A couple of weeks ago, Chris Mears pointed out a couple of Proto:87 threads and stories about Proto:87. Of course that really perked my ears up, but unfortunately, between work and other things I really haven’t had time to respond.
One of the threads that Chris pointed out was on rmweb, and related to the question of Proto:87’s popularity. Simon Dunkly summed it up well: what is required is for someone to do a decent layout, nicely, and share it. This is one of my principal reasons for sharing Pembroke on the web (for better or worse, it may never be exactly inspirational).
However, Proto:87 has two further challenges that Proto:48, Scale 7 and Proto 4 don’t have, and I believe that these are the real reason Proto:87 hasn’t taken off in the 10 years since the NMRA blessed the standard. One of the reasons is surprising, while the other is almost crippling.
The surprising reason why Proto:87 hasn’t taken off is the emergence of Code 88 wheels. On the face, these seem like an obvious blow to Proto:87 as North American modellers in particular find the Proto:scales first by looking at wheels, as I did. However, these wheels are not only pretty good, they are also accidentally confusing. 88 is close to 87, and there are modellers who slip some Code 88 wheels under a piece of equipment and believe they are doing Proto:87. The fact that sometimes Code 88 wheels derail on standard HO track only reinforces this belief!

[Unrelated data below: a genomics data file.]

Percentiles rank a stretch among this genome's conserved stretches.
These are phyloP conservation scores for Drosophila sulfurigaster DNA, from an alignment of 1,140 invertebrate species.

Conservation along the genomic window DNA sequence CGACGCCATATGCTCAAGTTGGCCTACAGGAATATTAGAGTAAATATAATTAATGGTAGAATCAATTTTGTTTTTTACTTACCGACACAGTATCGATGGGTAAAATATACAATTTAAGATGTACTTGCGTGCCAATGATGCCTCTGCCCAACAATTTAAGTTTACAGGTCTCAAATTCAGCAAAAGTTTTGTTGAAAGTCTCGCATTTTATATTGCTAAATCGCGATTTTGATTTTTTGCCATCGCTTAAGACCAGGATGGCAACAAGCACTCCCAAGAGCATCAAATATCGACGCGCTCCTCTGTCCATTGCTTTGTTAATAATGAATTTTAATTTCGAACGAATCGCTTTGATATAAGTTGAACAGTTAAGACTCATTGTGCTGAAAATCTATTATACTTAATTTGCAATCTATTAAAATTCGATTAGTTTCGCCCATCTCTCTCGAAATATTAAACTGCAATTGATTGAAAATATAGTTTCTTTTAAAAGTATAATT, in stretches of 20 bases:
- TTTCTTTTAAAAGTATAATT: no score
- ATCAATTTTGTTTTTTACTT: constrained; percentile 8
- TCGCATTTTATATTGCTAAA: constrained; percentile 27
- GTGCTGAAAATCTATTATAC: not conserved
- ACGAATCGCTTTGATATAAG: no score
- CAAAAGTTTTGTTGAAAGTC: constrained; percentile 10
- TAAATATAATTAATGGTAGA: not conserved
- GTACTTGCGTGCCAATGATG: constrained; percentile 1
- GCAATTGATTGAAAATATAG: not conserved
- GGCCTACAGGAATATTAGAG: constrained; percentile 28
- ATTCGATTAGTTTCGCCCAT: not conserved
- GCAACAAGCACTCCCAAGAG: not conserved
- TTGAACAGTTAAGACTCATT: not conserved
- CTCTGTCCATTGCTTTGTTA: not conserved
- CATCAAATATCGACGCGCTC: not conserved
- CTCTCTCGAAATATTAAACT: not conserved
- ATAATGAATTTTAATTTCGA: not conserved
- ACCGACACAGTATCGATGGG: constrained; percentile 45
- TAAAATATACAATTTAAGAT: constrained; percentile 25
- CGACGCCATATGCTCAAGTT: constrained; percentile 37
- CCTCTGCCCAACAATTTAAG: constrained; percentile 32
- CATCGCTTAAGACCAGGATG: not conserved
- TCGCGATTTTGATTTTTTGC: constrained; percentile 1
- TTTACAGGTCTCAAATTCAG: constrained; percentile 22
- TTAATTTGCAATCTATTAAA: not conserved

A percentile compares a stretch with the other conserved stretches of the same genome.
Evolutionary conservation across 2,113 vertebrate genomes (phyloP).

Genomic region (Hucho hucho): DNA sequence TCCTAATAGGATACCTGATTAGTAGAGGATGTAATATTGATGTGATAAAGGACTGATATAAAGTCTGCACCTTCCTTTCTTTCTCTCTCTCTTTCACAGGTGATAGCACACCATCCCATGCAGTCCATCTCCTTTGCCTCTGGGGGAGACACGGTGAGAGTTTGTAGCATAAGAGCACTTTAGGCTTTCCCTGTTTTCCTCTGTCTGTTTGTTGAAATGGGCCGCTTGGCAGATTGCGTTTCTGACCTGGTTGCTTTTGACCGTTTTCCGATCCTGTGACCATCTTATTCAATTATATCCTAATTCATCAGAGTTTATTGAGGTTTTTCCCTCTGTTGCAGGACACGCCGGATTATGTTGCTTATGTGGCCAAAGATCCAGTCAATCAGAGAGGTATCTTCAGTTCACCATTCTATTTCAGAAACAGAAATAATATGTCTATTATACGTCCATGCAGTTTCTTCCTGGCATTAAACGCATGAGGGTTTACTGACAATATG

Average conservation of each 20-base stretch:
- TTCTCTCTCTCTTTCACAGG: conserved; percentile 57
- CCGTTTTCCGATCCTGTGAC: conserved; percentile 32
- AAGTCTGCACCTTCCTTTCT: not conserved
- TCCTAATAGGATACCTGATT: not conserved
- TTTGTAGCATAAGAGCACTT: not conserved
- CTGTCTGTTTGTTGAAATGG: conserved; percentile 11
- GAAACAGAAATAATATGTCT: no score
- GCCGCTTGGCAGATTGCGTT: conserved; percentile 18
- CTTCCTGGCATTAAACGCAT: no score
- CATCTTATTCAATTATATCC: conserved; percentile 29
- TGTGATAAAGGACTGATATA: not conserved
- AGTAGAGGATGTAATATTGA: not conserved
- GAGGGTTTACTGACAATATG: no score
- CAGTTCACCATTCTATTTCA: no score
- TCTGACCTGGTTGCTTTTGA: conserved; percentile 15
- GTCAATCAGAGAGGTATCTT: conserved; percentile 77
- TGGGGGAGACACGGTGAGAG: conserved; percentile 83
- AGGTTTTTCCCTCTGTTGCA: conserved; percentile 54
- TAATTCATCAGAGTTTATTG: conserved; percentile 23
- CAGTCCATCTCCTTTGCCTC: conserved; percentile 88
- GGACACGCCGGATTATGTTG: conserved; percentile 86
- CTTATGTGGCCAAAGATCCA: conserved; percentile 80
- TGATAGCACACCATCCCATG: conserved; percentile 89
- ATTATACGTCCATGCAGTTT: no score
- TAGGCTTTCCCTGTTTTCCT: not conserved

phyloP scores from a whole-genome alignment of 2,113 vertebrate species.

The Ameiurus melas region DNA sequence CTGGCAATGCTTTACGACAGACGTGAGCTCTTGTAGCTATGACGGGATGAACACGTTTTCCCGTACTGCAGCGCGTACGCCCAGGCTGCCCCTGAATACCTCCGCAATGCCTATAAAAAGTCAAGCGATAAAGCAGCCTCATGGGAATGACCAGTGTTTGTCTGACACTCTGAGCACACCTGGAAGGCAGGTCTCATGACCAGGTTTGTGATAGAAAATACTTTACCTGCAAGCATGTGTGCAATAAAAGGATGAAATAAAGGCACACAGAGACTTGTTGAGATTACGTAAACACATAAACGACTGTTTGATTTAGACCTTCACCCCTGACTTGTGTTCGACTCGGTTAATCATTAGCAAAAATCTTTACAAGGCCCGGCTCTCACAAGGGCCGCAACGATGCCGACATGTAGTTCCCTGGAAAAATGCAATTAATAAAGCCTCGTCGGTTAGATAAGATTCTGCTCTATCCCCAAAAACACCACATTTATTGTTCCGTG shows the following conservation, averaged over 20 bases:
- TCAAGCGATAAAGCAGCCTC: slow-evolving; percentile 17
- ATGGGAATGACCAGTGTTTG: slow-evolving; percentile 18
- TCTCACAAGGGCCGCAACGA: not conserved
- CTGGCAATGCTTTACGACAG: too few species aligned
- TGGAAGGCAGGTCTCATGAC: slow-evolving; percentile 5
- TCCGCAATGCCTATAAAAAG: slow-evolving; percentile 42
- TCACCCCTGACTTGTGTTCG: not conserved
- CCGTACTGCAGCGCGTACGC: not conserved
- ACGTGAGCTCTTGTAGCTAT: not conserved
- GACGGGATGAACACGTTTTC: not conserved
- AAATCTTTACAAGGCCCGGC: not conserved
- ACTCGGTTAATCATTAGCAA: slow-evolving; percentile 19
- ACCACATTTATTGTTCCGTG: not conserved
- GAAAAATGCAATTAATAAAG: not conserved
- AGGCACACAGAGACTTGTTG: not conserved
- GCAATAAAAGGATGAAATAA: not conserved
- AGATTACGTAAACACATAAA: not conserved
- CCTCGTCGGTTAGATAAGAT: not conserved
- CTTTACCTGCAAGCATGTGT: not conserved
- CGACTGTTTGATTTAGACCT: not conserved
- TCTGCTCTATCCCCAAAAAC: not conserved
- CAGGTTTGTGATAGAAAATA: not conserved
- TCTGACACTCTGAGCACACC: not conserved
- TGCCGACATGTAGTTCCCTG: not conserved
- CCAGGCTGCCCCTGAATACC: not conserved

The crippling reason that makes Proto:87 a true niche option in North America is that standard HO is not that bad. OO and O gauges, both in North America and Europe, use the wrong gauge. HO, on the other hand, uses the correct gauge, and frankly looks quite good, especially with carefully laid track and Code 88 wheels.
Even so, I am optimistic about the future of Proto:87. Again, there are two reasons. Firstly, there is a growing cadre of serious modellers, lead by the likes of Lance Mindheim and Trevor Marshall, who are building smaller or simpler layouts, not because they are constrained by space, but because they choose to.
The second reason for optimism about the future of Proto:87 is that people are starting to think of track as a model. As with the rest of the hobby, we are starting to realize that you build convincing models by looking at the prototype, not at others’ models, and when you look at prototype track, you see that it is not only sprinkled with joint bars and other details, but that it also has a different geometry than HO track. As modellers discover this compromise that is enforced by the HO standard, they will also find Proto:87.
Meanwhile, I intend to continue plugging away with Pembroke. Perhaps one day it will be an inspiration to others. I may have found Proto:87 through wheels, but I’m hooked on track as a model, and don’t intend to go back to coarse scale HO.
The SW1200 RS 1352 is from my teens. With the help of my friend Kevin Knox, I converted it to Proto:87 in the mid ’90s.